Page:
‘One more!’ How Chadwick Boseman embraced life and his ‘Ma Rainey’ castmates

Actor Chadwick Boseman
Chadwick Boseman is remembered by colleagues for his daring and exuberance.
(Kwaku Alston / Contour RA by Getty Images)
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To watch Chadwick Boseman in “Ma Rainey’s Black Bottom” is to see an artist fully committing to life. As Levee, an ambitious trumpet player fighting for his place in a system rigged against him, Boseman delivers a spellbinding performance, brash and charming, but also, underneath his bravado, deeply wounded by loss and injustice.

Levee is ultimately a metaphor for America,” says George C. Wolfe, who directed the film adaptation of the 1982 August Wilson play. “How can you go forward into the future if you are haunted and controlled by the horror of the past?”

Levee would be Boseman’s final role, and his performance has won him a host of awards, positioning him as the favorite to win a posthumous Oscar. The movie was filmed in the summer of 2019, a year before Boseman’s death from colon cancer, a battle that the 43-year-old actor kept private. Those who collaborated with him on the film still can’t believe he’s gone, talking about him in the present tense and joyfully recalling his spirit and determination.

“He wanted to feel like he did everything he could possibly do,” says “Ma Rainey” costar Colman Domingo. “And he did.”


Here’s how they remember his final turn.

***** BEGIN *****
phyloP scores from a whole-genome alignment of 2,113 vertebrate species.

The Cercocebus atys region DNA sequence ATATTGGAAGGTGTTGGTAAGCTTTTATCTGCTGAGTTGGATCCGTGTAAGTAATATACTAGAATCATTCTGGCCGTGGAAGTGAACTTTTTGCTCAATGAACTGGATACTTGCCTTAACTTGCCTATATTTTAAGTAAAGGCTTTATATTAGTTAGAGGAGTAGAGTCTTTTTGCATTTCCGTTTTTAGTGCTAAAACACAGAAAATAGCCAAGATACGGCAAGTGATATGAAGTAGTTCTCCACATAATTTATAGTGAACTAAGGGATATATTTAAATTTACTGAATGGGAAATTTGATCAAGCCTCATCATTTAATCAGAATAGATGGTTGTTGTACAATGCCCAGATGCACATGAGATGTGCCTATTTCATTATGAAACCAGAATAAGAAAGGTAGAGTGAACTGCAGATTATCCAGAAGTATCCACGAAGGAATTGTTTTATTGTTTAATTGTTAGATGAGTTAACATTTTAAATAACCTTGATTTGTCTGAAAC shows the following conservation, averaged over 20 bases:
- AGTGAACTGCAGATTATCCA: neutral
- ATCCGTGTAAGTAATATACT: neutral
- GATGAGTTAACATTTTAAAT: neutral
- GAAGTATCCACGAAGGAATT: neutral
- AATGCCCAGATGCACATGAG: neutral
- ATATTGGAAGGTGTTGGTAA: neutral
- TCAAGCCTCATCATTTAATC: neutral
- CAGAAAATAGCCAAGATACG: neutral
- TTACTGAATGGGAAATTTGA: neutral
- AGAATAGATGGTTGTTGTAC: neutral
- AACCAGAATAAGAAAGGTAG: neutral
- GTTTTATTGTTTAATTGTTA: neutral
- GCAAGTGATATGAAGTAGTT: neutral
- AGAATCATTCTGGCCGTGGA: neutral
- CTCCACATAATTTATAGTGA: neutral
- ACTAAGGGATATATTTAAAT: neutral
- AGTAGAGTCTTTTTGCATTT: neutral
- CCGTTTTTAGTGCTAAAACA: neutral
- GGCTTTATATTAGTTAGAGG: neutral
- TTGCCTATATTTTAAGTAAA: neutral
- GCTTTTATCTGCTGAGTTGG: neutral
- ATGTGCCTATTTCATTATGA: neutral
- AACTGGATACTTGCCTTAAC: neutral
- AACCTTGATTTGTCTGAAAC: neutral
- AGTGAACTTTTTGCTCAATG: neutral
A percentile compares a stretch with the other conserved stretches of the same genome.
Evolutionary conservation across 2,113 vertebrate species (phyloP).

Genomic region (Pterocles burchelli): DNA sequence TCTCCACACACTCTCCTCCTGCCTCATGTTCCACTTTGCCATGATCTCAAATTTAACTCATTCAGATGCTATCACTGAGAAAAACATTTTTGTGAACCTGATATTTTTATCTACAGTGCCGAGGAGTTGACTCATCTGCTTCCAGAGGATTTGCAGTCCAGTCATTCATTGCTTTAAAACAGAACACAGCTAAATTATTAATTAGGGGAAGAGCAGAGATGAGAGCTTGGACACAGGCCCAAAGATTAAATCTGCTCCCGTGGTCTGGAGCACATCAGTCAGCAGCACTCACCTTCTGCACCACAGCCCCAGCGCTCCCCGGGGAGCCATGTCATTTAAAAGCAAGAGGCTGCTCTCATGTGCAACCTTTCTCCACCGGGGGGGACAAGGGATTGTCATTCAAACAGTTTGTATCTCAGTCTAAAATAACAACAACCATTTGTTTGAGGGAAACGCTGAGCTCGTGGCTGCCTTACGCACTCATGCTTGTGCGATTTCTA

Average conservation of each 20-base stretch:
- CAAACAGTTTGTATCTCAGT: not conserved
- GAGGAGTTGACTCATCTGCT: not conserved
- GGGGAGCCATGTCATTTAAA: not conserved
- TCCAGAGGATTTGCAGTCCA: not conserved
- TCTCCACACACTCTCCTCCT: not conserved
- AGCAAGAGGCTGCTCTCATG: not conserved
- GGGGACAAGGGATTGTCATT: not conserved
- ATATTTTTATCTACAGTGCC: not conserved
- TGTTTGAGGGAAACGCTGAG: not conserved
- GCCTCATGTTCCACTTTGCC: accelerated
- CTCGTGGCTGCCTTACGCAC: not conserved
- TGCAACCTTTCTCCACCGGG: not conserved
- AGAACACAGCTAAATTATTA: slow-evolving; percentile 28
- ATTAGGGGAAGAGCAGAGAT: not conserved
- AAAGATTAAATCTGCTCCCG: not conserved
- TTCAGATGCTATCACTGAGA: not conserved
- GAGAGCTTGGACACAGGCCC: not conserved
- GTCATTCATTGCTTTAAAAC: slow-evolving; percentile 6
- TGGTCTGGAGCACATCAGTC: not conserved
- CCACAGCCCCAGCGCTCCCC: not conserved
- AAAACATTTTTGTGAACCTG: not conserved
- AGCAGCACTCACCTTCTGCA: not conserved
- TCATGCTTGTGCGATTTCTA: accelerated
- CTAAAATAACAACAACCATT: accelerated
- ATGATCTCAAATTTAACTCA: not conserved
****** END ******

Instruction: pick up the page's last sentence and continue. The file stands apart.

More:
Colman Domingo (actor, Cutler): The first time I met Chad, he came in wearing a hoodie. He likes his privacy, and you knew that. He didn’t want to be Black Panther all the time. But that’s the first thing I noticed, like he was trying to be small in some way. But what I saw is: “Look at Black Panther walking in with a hoodie!”

Actors stand holding their musical instruments in a scene from "Ma Rainey."
Glynn Turman, back left, as Toledo, Chadwick Boseman as Levee, Michael Potts as Slow Drag and Colman Domingo as Cutler.
(David Lee / Netflix)

Glynn Turman (actor, Toledo): Viola Davis took the initiative after an early rehearsal. She said, “Let’s all go to dinner and get drunk.” And we did. We had a great meal, and we closed the place. We let our hair down and got into it.

Domingo: That’s the true ensemble, to go and share a drink and share a laugh and take the piss out of each other. That sense of play is going to show up on stage, and that was our foundation. I felt we could go anywhere.

Turman: My fun time was watching him and his soon-to-be bride [Taylor Simone Ledward] relate to one another, watching that budding love affair develop. When he introduced me to her, she stumbled walking across the floor. I said to Chadwick, “Oh, she’s beautiful, Chad, but she’s clumsy.” And Chadwick cracked up. “You’re right, Glynn, she is.” And she just started hitting both of us. That’s how we got on. Just joshing.

Michael Potts (actor, Slow Drag): Oh, the smallest thing is going to get you razzed by everybody.

Domingo: “If you was any kind of musician ...” [Laughs]